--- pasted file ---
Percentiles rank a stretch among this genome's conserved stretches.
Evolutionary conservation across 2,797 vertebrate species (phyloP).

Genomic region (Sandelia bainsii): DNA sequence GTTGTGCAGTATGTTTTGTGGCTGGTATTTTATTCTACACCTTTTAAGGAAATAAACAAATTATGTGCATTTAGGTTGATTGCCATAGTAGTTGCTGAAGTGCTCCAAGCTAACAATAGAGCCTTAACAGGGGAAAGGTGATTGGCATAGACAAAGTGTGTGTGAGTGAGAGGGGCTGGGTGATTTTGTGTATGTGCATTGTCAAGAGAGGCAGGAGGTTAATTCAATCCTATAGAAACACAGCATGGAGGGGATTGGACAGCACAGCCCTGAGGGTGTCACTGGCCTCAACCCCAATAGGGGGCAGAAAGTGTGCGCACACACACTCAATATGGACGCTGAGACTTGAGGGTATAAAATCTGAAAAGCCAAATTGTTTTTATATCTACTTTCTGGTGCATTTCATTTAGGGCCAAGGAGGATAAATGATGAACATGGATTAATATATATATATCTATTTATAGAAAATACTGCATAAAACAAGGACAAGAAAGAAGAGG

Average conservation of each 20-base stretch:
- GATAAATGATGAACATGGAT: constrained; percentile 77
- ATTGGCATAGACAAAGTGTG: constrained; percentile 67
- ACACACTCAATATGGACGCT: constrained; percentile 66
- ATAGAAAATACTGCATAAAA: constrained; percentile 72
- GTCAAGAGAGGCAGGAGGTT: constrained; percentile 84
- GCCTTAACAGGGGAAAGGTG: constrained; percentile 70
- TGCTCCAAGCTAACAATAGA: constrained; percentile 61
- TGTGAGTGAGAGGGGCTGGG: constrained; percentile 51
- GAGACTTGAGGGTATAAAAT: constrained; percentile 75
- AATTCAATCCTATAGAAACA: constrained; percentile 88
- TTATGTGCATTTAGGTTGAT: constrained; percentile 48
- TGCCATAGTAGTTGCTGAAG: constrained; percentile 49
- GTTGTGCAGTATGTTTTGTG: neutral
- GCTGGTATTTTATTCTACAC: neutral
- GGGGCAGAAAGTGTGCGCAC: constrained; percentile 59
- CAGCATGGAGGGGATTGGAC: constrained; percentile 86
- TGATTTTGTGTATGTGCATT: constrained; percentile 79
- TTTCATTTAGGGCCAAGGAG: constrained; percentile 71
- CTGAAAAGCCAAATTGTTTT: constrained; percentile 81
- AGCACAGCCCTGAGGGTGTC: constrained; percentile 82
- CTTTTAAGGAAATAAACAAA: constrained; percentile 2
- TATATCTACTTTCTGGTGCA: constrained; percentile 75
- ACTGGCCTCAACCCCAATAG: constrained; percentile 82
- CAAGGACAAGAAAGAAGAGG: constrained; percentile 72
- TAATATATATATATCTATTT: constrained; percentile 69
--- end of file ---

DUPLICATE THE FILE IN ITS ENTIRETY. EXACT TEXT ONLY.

Percentiles rank a stretch among this genome's conserved stretches.
Evolutionary conservation across 2,797 vertebrate species (phyloP).

Genomic region (Sandelia bainsii): DNA sequence GTTGTGCAGTATGTTTTGTGGCTGGTATTTTATTCTACACCTTTTAAGGAAATAAACAAATTATGTGCATTTAGGTTGATTGCCATAGTAGTTGCTGAAGTGCTCCAAGCTAACAATAGAGCCTTAACAGGGGAAAGGTGATTGGCATAGACAAAGTGTGTGTGAGTGAGAGGGGCTGGGTGATTTTGTGTATGTGCATTGTCAAGAGAGGCAGGAGGTTAATTCAATCCTATAGAAACACAGCATGGAGGGGATTGGACAGCACAGCCCTGAGGGTGTCACTGGCCTCAACCCCAATAGGGGGCAGAAAGTGTGCGCACACACACTCAATATGGACGCTGAGACTTGAGGGTATAAAATCTGAAAAGCCAAATTGTTTTTATATCTACTTTCTGGTGCATTTCATTTAGGGCCAAGGAGGATAAATGATGAACATGGATTAATATATATATATCTATTTATAGAAAATACTGCATAAAACAAGGACAAGAAAGAAGAGG

Average conservation of each 20-base stretch:
- GATAAATGATGAACATGGAT: constrained; percentile 77
- ATTGGCATAGACAAAGTGTG: constrained; percentile 67
- ACACACTCAATATGGACGCT: constrained; percentile 66
- ATAGAAAATACTGCATAAAA: constrained; percentile 72
- GTCAAGAGAGGCAGGAGGTT: constrained; percentile 84
- GCCTTAACAGGGGAAAGGTG: constrained; percentile 70
- TGCTCCAAGCTAACAATAGA: constrained; percentile 61
- TGTGAGTGAGAGGGGCTGGG: constrained; percentile 51
- GAGACTTGAGGGTATAAAAT: constrained; percentile 75
- AATTCAATCCTATAGAAACA: constrained; percentile 88
- TTATGTGCATTTAGGTTGAT: constrained; percentile 48
- TGCCATAGTAGTTGCTGAAG: constrained; percentile 49
- GTTGTGCAGTATGTTTTGTG: neutral
- GCTGGTATTTTATTCTACAC: neutral
- GGGGCAGAAAGTGTGCGCAC: constrained; percentile 59
- CAGCATGGAGGGGATTGGAC: constrained; percentile 86
- TGATTTTGTGTATGTGCATT: constrained; percentile 79
- TTTCATTTAGGGCCAAGGAG: constrained; percentile 71
- CTGAAAAGCCAAATTGTTTT: constrained; percentile 81
- AGCACAGCCCTGAGGGTGTC: constrained; percentile 82
- CTTTTAAGGAAATAAACAAA: constrained; percentile 2
- TATATCTACTTTCTGGTGCA: constrained; percentile 75
- ACTGGCCTCAACCCCAATAG: constrained; percentile 82
- CAAGGACAAGAAAGAAGAGG: constrained; percentile 72
- TAATATATATATATCTATTT: constrained; percentile 69